ESPN’s Game-Changing Move: Penn Deal Secures $1.5B Replacement for Barstool Sports

**Penn Entertainment Strikes $1.5 Billion Deal with ESPN for Sports Betting Brand Licensing**

Penn Entertainment, a prominent casino company, has made a groundbreaking deal with sports media giant ESPN to license its brand name for its sports betting operations. In exchange for a staggering $1.5 billion, Penn Entertainment will be able to use ESPN’s renowned brand for its sports betting business over the next decade. This partnership reflects the growing trend of gambling companies aligning themselves with sports media brands and marks ESPN’s first collaboration of this kind with a sports betting firm. The move also serves as a response to ESPN’s struggles amidst the decline in cable viewership. Let’s delve deeper into the details of this significant agreement.

**Penn Ends Partnership with Barstool Sports**

Penn Entertainment’s sportsbooks were previously affiliated with Barstool Sports, a sports media company that was fully acquired by Penn in February. However, with the new contract with ESPN, Penn has decided to sell Barstool back to its founder, Dave Portnoy, for a nominal fee of $1 and an additional 50% of any future sale proceeds. Portnoy welcomed this arrangement, as it allows him to regain the editorial freedom that he felt was compromised under the regulated gambling industry. He also acknowledged the need to align Barstool’s image more closely with the preferences of state gambling regulators.

**ESPN and Barstool Swap Roles**

This collaboration has led to a role reversal for ESPN and Barstool Sports. Disney-owned ESPN was initially reluctant to enter the sports betting market due to its family-friendly image. However, as ESPN faces financial pressure from cable cord-cutting in the streaming era, the brand is forced to confront declining revenue. At the same time, Barstool Sports gained popularity by incorporating sports betting lingo into its unconventional sports commentary. Yet, Barstool’s recognition among the general public pales in comparison to the prominence of ESPN.

**Disney’s Aversion to Gambling**

Disney’s aversion to gambling has delayed its entry into the sports betting industry. Nevertheless, the strength of ESPN’s brand allowed the company to bide its time and carefully assess the industry’s development before making any moves. Penn Gaming, on the other hand, purchased a 36% stake in Barstool Sports in 2020 for $163 million before acquiring the remaining portion in February for $388 million. Penn’s intention was to leverage Barstool’s brand to attract future bettors to its casinos and online gaming platforms.

**Penn’s Deal with ESPN**

Penn Entertainment’s collaboration with ESPN suggests that they may not have achieved the desired marketing boost from the Barstool partnership. Despite its initial expectations, Penn currently ranks third in the online sports betting market, trailing FanDuel with a 47% market share, and DraftKings with 32%, as reported by their latest earnings reports. The agreement with ESPN includes additional payments to Penn if it manages to capture 20% to 25% market share in online sports betting. Although ESPN will not operate the new sportsbooks, known as ESPN BET, it plans to actively promote them through various television and streaming programs.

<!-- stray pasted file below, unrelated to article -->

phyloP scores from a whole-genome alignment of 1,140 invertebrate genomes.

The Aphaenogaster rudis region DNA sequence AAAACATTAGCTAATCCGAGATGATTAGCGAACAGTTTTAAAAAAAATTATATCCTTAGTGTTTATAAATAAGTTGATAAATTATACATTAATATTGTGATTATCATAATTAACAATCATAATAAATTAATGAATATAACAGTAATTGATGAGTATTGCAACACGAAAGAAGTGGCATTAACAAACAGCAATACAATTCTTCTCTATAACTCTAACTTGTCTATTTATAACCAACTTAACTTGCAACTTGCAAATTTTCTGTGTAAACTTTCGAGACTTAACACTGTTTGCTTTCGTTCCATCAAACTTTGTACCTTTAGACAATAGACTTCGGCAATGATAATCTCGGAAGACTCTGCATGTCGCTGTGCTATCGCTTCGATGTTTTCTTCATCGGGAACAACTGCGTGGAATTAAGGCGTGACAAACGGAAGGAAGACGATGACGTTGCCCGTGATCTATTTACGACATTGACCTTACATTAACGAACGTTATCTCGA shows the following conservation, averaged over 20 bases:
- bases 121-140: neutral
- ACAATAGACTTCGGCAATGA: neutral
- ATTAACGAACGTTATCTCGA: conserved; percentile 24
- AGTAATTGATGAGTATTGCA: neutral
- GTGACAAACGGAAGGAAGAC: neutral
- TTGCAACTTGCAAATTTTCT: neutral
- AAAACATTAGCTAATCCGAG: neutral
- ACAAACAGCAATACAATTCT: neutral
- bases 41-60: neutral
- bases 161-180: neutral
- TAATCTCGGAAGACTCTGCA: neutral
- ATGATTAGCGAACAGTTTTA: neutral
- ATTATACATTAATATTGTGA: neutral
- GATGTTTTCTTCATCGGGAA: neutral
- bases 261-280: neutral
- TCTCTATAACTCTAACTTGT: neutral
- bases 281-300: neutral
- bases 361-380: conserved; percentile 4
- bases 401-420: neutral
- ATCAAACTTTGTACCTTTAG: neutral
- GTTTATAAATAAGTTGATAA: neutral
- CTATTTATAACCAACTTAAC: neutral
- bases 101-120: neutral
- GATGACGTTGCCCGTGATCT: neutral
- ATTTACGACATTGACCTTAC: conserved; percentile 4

**The Role of ESPN in Sports Gambling**

ESPN’s new venture aligns with Disney CEO Bob Iger’s vision for the network’s involvement in sports gambling. Iger believed that ESPN, with its extensive sports coverage, could cater to the interests of bettors without directly engaging in the gambling business. ESPN BET will consist of a mobile app, website, mobile website, and brick-and-mortar retail locations. By pursuing this licensing deal, ESPN managed to secure a lucrative partnership without assuming any direct gambling-related risks.

**Thriving Sports Betting Industry in the U.S.**

Since the legalization of sports betting in the United States in 2018, the industry has experienced remarkable growth. In 2022, the sports betting sector generated $7.5 billion in revenue, marking a substantial 72.7% increase from the previous year, according to the American Gaming Association. Currently, 34 states and Washington D.C. have legalized sports betting, while an additional four states have approved legislation awaiting implementation. As the market expands, both domestic and international industry leaders, such as FanDuel and DraftKings, along with renowned casinos like MGM and Caesars, are vying for market share. The recent acquisition of the Australian sportsbook Pointsbet by Michael Rubin’s sports memorabilia giant Fanatics further illustrates the competitive nature of this thriving sector.

**The Measure of Success for ESPN**

In the face of a crowded market, ESPN’s success will ultimately hinge on the financial gains it realizes from this collaboration. With its substantial stake in the sports media industry, ESPN is poised to benefit greatly from the licensing deal without assuming significant risks. Ultimately, as long as the checks clear, ESPN’s partnership with Penn Entertainment has the potential to elevate both brands and drive further growth in the sports betting industry.

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